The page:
3. Take practice shots with “content mills”. A common writing outlet for the aspiring freelance writer is the so-called “content mill”. Third party sites like Textbroker and Constant Content pay their freelance writers to create content for specific clients. These writing “gigs” don’t generate a lot of cash- but they will help you develop into a writer who can take criticism, edit content quickly and work on a deadline. Just keep in mind that most of these content mills will not feature you or your clips, so they are not ideal for long-term work.
Other content mills such as HubPages and the Yahoo! Content Network offer writers exposure and reader feedback as well as a miniscule paycheck via generated page views. These sites are ideal for gauging your audience and for creating content that grabs reader attention. They also allow you to practice SEO and traffic-generating techniques. However, don’t count on these sites over the long-term because they will not provide you with any respectable clips (or a decent paycheck).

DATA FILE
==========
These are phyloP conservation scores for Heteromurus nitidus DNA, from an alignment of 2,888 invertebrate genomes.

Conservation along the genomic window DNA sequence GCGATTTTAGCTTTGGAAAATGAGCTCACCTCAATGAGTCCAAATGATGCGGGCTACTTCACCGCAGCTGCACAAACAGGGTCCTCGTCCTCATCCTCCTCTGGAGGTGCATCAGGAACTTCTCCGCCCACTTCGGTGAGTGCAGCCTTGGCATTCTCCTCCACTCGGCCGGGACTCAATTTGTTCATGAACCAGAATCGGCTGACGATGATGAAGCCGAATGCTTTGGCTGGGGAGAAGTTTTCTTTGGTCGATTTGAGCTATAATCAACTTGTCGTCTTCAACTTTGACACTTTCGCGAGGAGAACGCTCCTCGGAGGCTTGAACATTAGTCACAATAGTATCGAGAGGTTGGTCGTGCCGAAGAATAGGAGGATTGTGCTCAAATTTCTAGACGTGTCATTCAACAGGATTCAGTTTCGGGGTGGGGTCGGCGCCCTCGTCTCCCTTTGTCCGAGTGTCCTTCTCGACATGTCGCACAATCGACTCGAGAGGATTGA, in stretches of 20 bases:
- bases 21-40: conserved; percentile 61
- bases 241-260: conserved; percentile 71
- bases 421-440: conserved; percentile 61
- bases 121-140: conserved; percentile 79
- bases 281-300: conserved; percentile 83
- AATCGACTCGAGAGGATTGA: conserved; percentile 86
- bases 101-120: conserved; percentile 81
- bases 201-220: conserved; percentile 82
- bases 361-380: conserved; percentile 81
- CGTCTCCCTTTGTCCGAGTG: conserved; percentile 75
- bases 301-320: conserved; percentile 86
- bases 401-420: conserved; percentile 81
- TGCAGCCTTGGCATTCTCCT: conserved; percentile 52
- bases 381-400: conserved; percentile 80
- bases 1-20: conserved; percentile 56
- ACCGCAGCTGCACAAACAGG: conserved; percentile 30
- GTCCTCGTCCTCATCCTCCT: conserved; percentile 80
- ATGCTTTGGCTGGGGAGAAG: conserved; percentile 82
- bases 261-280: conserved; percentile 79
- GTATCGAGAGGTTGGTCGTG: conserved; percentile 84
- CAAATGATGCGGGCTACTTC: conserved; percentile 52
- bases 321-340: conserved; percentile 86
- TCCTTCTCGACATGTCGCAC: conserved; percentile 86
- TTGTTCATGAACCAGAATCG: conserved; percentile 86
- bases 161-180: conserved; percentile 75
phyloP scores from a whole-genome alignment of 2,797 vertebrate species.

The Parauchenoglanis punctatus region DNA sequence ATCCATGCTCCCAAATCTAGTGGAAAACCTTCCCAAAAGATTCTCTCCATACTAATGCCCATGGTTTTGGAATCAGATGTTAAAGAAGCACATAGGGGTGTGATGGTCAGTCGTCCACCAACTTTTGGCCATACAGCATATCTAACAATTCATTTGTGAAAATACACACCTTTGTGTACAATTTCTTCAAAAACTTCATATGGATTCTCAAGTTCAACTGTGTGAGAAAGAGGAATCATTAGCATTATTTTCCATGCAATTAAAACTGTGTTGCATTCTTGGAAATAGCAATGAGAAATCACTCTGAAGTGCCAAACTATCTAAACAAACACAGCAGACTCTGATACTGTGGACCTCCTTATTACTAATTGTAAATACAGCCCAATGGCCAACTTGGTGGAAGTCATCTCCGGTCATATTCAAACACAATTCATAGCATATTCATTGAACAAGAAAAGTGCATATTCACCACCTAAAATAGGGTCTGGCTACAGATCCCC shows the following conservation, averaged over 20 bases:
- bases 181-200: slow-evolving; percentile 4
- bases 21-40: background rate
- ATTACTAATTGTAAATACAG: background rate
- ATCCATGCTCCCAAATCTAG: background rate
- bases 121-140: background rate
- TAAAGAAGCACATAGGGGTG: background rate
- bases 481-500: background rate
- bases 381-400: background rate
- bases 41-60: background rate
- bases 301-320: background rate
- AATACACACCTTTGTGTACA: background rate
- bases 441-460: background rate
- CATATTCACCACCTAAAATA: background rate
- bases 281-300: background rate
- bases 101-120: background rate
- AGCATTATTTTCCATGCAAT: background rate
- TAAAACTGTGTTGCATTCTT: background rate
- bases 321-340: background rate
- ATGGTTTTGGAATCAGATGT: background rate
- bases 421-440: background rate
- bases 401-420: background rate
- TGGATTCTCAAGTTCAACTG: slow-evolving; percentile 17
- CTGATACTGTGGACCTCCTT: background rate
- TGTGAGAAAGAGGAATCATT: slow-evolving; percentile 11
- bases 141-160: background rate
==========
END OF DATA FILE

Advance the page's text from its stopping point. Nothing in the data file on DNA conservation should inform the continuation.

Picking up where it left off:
4. Complete a science journalism internship. If you are serious about becoming a journalist with the likes of the Chicago Tribune, New York Times, Discover, etc., then consider doing a science journalism internship. Many of these aforementioned publications already offer journalism internships to scientists but, if you’re not sure where to start, apply to the AAAS Mass Media Science & Engineering Fellows Program. Just keep in mind that many journalism internships will require that you move away for at least six months, thus forcing you to interrupt your current work or study program. In my opinion, though, journalism internships are worth their weight in gold in terms of the people you get to meet and network with. And speaking of which…